On Wednesday, U.S. Rep. Don Young voted on a bill to give President Obama the authority to delay, by a year, the employer health care mandate portion of Obamacare. The mandate was to go into effect in 2014, and would have required businesses that employ more than 50 full-time workers to provide affordable insurance, or else be subject to a fine.
This doesn’t mean that Young approves of Obamacare. Young, who has for more than four decades been the beneficiary of some of the best tax funded health care available, has been one of the bill’s staunchest critics. In a release on Tuesday, he called it “one of the worst bills Congress has ever passed,” and promised to continue to advocate for full repeal.
Many critics of Obamacare crowed after the administration announced the delay in the mandate. Others, however, saw a greater game at work, one that could ultimate strengthen the program.
Now that employer mandates are off the table, at least temporarily, the thought is that people are increasingly going to be signing up for individual coverage. Such coverage was always available to the individual, but often times it was too costly, overly burdensome to get, and many were denied due to pre-existing conditions. However, insurance exchanges, one of the key provisions of Obamacare, are still set to be up and running by the end of this year, and individual coverage could be cheaper and easier to get under those exchanges.
Recently, California announced that such exchanges could cut rates for individual insurance by up 29 percent for some consumers. And on Wednesday, New York Gov. Andrew M. Cuomo said that New Yorkers who buy individual policies will most likely see their premiums cut by half in 2014.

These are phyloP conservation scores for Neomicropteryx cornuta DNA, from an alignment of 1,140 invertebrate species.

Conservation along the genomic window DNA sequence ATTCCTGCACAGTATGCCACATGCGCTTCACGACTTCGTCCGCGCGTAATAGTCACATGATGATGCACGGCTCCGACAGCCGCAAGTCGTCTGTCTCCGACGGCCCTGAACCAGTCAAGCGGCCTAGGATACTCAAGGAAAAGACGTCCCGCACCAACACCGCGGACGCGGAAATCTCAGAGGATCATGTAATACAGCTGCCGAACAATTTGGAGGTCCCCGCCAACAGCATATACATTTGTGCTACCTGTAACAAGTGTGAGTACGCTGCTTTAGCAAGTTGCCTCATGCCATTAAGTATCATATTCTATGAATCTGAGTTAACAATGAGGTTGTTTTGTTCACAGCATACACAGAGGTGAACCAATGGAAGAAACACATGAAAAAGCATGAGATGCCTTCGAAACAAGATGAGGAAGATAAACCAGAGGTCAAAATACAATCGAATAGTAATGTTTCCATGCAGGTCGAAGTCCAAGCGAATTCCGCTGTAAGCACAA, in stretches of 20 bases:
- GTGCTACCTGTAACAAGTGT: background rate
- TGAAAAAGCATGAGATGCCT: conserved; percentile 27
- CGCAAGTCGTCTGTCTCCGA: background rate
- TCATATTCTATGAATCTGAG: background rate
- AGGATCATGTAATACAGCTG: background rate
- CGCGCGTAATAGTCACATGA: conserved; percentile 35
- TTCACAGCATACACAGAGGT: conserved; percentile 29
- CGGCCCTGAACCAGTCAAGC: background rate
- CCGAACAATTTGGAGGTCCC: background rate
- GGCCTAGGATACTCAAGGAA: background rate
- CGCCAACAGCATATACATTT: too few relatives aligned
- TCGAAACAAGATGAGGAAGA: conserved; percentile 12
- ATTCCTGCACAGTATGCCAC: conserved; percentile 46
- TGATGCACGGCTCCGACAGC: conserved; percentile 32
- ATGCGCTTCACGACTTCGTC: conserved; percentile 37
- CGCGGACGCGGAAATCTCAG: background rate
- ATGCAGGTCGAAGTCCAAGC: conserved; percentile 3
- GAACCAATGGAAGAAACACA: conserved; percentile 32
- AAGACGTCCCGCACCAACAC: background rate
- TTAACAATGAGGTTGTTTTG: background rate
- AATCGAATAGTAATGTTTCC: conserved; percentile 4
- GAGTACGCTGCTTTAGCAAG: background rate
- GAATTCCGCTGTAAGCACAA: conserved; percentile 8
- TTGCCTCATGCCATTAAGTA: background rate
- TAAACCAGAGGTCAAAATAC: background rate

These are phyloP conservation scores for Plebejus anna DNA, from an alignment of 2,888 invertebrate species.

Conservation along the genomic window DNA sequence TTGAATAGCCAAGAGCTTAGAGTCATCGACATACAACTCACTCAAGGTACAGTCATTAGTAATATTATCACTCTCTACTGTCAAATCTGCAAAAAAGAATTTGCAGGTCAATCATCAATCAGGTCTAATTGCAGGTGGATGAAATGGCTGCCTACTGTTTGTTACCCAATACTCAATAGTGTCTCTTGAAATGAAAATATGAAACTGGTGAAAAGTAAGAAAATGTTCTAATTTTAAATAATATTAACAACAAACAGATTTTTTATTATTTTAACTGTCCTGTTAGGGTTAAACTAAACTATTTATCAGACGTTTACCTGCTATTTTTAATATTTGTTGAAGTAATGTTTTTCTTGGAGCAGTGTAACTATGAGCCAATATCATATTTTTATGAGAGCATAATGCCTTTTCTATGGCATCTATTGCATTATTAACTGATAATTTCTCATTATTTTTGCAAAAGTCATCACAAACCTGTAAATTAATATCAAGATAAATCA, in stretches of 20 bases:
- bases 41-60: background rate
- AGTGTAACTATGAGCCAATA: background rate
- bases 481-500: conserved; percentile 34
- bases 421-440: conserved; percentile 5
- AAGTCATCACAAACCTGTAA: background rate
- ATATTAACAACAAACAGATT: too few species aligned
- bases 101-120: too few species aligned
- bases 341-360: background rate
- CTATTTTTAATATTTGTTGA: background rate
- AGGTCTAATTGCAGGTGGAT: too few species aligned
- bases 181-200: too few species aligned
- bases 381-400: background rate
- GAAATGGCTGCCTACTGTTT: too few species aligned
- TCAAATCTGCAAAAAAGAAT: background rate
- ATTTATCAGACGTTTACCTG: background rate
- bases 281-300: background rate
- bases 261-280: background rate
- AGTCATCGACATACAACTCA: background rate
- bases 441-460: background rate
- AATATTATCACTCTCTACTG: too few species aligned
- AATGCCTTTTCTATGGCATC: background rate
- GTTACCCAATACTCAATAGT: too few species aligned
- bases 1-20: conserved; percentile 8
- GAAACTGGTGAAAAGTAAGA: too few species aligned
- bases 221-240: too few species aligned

Beginning in October, individuals in New York City who now pay $1,000 a month or more for coverage will be able to buy that plan for as little as $308 monthly. The costs could be lower with federal subsidies.
That consumers might find individual health care insurance affordable makes Obamacare foes nervous. The public, once it tries it, actually might like it. They might actually be able to afford the kind of insurance that state and federal officials get. Such a notion is anathema to many, including Young and Alaska Gov. Sean Parnell, as well as other Republican governors. Parnell, among others, has refused to help set up those exchanges. The feds are doing it for Alaska, no matter that if the state cooperated, the exchanges would be better for residents.
Apparently, Parnell and others would leave uninsured Alaskans uninsured in the hopes that they can force Obamacare to fail.
Some Republican governors however, seem to have the health of their residents more in mind than partisanship. New Jersey Gov. Chris Christie, for example, said that he’s not fighting Obamacare because it was in the best interest of New Jersey for its residents to have access to affordable healthcare.
Contact Amanda Coyne at firstname.lastname@example.org